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Lectures on Mathematics in the Life Sciences
1993; 168 pp; softcover
List Price: US$41
Member Price: US$32.80
Order Code: LLSCI/23
This collection of papers addresses a variety of problems and approaches for predicting spatial effects in ecological systems. The central themes are the characterization of effects, exploration of mechanisms, and understanding of consequences of spatial heterogeneity on ecological systems. Discussed here are the spatial dynamics of natural systems and the impact of economic and sociological changes, as well as recent adaptation methods from statistical lattice physics. Progress in dealing with spatial effects in ecological systems is accelerating as faster computers access the extensive data sets available from remote sensing. The new mathematical approaches presented here will be especially useful for identifying the effect of landscape change on ecosystem productivity and sustainability. Balancing theoretical development and empirical testing, this book provides an excellent introduction to the scope and scale of issues to be addressed in predicting change in ecological systems. Mathematicians and ecologists interested in these issues will find this book useful, and individual chapters will be of interest to physicists, econometricians, landscape ecologists, and human ecologists.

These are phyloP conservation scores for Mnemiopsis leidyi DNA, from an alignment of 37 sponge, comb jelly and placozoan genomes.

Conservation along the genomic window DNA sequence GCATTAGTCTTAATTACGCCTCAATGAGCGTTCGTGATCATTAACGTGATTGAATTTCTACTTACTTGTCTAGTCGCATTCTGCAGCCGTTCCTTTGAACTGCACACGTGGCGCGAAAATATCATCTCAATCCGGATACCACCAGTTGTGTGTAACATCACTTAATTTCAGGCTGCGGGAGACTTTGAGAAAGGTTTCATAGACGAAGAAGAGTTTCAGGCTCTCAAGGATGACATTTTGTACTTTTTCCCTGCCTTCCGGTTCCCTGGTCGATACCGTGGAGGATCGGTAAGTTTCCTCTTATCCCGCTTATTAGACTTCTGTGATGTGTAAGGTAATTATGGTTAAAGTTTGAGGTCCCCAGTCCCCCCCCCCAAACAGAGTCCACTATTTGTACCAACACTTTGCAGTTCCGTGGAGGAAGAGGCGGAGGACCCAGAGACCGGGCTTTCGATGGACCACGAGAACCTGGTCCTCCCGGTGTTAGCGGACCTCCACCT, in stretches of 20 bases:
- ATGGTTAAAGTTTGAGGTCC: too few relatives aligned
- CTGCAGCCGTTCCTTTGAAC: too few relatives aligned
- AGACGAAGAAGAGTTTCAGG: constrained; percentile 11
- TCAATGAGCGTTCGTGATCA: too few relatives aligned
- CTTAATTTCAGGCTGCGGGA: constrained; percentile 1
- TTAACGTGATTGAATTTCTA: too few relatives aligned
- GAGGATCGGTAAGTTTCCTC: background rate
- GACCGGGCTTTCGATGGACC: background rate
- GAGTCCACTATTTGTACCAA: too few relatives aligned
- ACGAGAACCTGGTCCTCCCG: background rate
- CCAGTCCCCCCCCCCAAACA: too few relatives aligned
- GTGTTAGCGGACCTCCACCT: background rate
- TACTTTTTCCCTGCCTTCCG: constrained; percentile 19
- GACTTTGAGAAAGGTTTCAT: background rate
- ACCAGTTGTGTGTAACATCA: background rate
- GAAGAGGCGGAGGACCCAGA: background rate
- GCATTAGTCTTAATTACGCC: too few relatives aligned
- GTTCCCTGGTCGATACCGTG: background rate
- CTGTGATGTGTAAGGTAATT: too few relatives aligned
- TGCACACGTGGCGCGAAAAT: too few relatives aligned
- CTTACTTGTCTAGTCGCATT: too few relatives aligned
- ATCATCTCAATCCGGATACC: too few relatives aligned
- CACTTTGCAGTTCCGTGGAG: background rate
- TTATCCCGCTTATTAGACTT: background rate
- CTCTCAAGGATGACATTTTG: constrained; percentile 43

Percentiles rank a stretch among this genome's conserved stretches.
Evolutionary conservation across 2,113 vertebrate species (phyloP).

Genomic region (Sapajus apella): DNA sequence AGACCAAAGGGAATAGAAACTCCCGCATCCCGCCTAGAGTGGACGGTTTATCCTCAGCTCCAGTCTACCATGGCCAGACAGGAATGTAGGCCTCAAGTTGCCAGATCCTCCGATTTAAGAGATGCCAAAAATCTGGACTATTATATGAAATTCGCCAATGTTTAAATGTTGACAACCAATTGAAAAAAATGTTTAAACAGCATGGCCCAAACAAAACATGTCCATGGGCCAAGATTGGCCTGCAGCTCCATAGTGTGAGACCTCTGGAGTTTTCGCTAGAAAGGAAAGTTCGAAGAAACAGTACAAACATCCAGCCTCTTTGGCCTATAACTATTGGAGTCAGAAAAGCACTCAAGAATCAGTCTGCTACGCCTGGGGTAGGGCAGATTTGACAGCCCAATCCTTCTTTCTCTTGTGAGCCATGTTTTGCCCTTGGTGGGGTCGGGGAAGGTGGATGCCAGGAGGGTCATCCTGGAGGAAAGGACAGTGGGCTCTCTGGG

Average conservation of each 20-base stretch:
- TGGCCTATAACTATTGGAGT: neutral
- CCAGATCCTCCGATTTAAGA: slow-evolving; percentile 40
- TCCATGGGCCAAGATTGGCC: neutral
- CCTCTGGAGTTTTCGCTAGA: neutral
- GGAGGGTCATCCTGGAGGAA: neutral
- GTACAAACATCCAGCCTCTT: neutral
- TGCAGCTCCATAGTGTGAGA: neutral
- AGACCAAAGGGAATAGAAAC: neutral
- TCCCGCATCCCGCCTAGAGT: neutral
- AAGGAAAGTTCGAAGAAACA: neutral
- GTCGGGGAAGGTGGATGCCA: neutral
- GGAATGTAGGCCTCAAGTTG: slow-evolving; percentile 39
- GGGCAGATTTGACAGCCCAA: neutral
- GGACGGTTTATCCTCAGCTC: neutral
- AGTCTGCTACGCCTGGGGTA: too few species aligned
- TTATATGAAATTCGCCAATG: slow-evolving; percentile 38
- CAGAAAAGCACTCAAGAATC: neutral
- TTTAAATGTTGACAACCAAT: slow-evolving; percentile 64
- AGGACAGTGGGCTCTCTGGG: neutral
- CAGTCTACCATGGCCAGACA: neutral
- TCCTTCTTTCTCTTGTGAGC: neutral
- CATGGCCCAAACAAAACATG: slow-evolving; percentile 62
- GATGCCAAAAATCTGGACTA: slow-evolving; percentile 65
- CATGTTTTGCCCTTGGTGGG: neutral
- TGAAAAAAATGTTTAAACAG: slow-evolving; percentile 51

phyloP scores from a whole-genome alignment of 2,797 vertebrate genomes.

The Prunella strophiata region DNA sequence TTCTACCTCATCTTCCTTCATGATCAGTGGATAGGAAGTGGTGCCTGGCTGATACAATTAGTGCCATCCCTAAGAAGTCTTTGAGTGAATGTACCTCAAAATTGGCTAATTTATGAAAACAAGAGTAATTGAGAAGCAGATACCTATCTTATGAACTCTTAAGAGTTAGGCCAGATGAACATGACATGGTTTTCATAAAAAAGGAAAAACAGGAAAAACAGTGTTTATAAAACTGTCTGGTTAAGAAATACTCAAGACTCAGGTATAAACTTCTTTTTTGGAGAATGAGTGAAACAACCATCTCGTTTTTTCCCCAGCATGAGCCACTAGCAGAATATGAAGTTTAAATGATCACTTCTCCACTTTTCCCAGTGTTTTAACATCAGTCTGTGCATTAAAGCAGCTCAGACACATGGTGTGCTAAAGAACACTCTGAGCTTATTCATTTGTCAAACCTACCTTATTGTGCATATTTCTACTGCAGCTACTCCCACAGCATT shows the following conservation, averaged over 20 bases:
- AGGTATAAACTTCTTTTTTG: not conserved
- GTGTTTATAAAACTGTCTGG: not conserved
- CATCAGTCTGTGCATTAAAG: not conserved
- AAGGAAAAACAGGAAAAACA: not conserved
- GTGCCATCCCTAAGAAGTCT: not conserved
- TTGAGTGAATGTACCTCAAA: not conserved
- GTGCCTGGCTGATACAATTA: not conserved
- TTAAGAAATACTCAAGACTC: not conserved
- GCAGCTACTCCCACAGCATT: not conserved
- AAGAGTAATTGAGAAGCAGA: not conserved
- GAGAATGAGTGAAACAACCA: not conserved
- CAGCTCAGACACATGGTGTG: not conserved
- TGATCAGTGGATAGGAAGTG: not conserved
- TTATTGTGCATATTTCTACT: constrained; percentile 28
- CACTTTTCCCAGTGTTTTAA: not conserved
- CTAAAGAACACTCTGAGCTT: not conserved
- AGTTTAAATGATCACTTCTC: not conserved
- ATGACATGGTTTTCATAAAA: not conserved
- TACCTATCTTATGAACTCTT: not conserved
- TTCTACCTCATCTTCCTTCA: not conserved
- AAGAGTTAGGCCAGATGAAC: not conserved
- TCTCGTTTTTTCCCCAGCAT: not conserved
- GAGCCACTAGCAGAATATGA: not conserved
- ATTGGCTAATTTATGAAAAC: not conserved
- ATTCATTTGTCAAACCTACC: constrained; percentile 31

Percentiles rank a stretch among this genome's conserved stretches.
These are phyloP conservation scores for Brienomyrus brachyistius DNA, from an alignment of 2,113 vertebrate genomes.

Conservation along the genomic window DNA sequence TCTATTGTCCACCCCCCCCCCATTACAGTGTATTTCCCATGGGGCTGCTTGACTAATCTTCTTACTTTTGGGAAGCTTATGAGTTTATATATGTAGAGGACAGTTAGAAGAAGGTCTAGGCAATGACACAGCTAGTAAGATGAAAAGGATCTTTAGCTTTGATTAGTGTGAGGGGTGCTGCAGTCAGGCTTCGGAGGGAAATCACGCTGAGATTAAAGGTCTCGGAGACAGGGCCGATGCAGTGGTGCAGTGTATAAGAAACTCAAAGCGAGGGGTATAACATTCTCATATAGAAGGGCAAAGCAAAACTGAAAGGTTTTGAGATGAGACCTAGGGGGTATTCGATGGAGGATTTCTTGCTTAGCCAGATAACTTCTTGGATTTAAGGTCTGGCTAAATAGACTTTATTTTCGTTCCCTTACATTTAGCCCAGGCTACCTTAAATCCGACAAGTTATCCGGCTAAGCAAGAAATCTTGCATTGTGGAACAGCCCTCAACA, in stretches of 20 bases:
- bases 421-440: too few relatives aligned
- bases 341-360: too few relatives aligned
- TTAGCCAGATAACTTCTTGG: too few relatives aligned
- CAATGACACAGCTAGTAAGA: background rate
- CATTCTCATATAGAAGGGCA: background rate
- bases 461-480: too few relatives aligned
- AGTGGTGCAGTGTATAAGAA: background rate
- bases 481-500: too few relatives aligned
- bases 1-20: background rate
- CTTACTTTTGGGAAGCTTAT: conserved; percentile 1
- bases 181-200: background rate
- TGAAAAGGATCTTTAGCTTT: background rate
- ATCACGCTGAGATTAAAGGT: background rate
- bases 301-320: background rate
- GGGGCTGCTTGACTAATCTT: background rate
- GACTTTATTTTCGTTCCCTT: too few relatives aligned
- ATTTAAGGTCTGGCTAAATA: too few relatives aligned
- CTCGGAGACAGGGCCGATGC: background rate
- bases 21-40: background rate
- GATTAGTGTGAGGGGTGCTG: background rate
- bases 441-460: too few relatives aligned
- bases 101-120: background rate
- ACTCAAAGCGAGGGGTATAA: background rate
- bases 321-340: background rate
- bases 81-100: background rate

Individual members of the Society for Industrial and Applied Mathematics and the Society for Mathematical Biology may order at the individual member prices.
Mathematicians and ecologists who are interested in the modeling and analysis of ecological process in space and time.
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